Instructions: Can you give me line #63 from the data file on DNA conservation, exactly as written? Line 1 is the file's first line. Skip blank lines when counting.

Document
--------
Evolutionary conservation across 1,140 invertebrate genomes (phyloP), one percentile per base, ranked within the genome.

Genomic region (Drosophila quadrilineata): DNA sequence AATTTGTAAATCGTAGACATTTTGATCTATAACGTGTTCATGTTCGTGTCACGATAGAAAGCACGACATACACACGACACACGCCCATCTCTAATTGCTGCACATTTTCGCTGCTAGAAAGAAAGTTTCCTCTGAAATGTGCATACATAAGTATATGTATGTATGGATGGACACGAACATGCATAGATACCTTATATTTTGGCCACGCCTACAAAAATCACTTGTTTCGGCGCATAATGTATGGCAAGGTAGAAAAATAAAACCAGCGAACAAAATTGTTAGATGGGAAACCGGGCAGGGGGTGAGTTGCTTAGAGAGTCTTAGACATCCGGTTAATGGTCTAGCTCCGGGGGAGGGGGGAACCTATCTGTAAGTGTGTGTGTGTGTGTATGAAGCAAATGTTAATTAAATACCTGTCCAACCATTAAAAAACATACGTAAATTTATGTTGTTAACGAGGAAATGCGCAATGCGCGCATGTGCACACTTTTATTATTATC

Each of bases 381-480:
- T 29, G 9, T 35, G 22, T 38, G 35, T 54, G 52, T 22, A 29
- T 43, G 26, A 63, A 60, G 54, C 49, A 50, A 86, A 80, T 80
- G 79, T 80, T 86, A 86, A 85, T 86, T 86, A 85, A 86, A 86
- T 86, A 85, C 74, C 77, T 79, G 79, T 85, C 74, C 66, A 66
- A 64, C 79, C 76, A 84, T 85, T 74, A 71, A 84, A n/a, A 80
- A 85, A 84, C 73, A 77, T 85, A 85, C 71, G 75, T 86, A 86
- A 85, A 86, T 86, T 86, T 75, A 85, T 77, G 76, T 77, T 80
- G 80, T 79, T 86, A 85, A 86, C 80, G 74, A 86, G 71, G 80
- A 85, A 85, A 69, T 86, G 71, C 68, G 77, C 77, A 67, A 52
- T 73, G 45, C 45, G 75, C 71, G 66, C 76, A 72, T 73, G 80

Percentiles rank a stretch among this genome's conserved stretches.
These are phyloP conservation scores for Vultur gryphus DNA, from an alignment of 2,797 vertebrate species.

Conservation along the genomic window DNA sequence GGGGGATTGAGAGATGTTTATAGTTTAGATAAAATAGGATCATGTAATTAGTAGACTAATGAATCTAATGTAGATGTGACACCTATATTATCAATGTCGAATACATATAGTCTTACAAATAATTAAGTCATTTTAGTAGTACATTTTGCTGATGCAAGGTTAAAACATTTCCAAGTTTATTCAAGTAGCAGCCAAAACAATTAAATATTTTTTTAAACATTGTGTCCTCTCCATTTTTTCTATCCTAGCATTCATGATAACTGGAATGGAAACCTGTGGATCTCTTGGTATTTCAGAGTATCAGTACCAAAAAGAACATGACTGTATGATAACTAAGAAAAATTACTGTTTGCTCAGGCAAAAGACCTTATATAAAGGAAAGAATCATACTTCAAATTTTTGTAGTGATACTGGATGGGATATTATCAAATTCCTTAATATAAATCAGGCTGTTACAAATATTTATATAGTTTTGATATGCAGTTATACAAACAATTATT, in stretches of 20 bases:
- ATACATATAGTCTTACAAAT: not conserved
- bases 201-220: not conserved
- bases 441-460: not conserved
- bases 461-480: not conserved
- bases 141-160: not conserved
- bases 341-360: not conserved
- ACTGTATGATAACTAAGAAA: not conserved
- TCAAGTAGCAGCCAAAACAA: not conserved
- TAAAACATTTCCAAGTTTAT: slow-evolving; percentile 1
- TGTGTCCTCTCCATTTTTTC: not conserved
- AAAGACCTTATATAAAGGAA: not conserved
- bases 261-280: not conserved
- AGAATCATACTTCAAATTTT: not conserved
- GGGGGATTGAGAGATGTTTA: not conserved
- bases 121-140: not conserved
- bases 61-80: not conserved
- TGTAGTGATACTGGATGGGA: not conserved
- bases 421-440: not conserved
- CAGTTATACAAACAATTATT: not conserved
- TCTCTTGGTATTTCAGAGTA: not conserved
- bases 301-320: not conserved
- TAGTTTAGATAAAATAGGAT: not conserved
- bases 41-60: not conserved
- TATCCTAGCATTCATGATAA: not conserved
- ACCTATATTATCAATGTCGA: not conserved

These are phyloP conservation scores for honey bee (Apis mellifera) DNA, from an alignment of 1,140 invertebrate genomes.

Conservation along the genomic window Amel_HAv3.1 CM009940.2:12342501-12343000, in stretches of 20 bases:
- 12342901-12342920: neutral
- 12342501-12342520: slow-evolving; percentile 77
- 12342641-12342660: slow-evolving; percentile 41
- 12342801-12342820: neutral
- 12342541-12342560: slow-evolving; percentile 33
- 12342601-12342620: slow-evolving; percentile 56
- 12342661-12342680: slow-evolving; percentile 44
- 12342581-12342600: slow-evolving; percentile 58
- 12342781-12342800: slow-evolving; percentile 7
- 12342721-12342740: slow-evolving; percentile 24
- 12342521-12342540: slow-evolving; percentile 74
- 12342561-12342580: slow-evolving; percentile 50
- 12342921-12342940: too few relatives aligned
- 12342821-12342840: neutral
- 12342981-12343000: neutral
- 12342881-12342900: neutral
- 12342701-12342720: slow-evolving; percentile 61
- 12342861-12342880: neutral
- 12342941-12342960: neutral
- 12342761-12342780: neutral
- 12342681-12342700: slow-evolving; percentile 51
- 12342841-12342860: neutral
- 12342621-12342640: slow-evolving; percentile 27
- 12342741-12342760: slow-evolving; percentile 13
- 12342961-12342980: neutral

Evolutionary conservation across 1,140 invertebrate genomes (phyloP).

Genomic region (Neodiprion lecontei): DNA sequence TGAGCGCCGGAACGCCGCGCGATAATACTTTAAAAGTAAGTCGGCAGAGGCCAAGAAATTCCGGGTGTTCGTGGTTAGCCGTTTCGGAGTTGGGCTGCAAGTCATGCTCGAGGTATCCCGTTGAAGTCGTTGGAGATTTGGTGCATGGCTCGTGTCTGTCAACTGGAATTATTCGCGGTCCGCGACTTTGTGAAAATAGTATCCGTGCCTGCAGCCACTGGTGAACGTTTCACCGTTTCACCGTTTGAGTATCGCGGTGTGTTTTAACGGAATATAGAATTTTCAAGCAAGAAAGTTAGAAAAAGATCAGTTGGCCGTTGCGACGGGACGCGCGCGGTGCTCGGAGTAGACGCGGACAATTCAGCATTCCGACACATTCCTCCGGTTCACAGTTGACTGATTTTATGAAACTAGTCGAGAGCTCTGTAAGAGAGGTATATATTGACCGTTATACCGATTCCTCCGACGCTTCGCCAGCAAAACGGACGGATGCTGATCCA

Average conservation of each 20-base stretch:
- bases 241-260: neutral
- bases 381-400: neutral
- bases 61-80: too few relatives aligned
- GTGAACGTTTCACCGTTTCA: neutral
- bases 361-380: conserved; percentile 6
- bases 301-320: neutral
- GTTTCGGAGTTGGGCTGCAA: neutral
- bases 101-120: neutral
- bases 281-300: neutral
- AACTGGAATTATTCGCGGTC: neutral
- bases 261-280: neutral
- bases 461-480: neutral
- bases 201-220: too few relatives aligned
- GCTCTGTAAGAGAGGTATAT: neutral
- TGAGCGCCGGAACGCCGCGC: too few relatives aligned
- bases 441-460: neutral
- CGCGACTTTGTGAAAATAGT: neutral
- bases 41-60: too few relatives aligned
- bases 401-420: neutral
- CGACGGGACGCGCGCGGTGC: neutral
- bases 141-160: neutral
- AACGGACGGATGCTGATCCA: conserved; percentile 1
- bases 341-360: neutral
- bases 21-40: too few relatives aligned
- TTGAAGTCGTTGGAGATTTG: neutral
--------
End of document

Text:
- 12342761-12342780: neutral